Policy finally gives credit where it's due: nurses

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James M. Berklan, Editor
James M. Berklan, Editor

If there is one group of people who have earned the right to be cynical, it is long-term care professionals. Coming from a journalist, this is no underqualified assessment.

If you've worked in long-term care for any length of time, you've noticed that no matter how hard you try, there is usually someone running around with a straight pin, ready to burst your balloon. Surveyors, auditors, politicians — they all know how to make you wince.

That's why a recent federal regulatory occurrence struck me as remarkable. In brief, you asked for something … and you got it.

I'm referring to the U.S. Drug Enforcement Administration's decision to allow long-term care nurses to be “agents” of doctors and other prescribers of pain medications. The American Society of Consultant Pharmacists described the Oct. 6 DEA announcement of its change of position as a “stunning turn of events.”

The net result is that long-term care nurses can bring quicker treatment and relief from pain to their residents. Previously, pharmacists would have had to wait for direct oral or written instructions from a doctor, no matter the hour of day or pain intensity.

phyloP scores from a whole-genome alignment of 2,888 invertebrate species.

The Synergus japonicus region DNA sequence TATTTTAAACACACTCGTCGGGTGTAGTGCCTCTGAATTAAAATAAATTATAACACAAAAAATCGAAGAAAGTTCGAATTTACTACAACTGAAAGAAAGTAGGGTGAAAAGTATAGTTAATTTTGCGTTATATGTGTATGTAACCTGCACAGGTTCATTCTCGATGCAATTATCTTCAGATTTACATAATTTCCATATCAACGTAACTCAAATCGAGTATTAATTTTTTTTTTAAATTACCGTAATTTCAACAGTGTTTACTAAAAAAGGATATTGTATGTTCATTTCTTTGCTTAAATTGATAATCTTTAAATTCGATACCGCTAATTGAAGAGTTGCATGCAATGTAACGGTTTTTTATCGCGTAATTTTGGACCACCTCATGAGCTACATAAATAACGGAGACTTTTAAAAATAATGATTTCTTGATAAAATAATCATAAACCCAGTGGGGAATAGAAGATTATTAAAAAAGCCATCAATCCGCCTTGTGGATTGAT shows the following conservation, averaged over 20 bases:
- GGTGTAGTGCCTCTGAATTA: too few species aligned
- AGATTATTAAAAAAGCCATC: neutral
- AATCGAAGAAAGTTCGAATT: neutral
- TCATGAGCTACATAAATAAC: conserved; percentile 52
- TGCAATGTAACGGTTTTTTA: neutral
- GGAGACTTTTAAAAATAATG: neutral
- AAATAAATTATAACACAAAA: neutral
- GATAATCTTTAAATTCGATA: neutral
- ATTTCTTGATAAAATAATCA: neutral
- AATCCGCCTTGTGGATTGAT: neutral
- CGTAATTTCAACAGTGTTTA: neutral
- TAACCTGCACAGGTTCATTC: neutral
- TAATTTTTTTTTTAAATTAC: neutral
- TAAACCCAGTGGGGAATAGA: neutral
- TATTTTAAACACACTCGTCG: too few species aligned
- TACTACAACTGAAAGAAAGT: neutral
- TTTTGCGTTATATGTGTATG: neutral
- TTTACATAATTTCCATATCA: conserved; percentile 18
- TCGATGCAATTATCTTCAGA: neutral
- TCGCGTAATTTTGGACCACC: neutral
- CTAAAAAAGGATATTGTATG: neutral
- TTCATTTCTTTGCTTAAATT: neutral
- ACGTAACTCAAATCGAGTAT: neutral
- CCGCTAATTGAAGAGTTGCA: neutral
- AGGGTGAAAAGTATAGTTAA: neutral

New policy will allow caregivers to expedite unanticipated medication orders, or in cases where a doctor doesn't have access to a fax machine or some other means of transmittal.

Yet while the DEA has taken steps in the right direction, it hasn't done enough, long-term care professionals maintain.

Nurses will not be allowed to authorize so-called Class II narcotics, which often help individuals fresh out of surgery, or near the end of life. Morphine, for example, is in this class.

The policy also does not address the use of chart orders or pre-populated fax-back forms that are so helpful to smooth, efficient long-term care operations.

But it does potentially create more paperwork. And policy language also suggests that any nurse/agent still must telephone the pharmacy when asking for prescriptions on behalf of a physician. Providers also would like to see authority conveyed to nursing positions, such as director of nursing or charge nurse, rather than just individuals.
Cynicism, it seems, can take a break, but advocacy efforts cannot afford the luxury.
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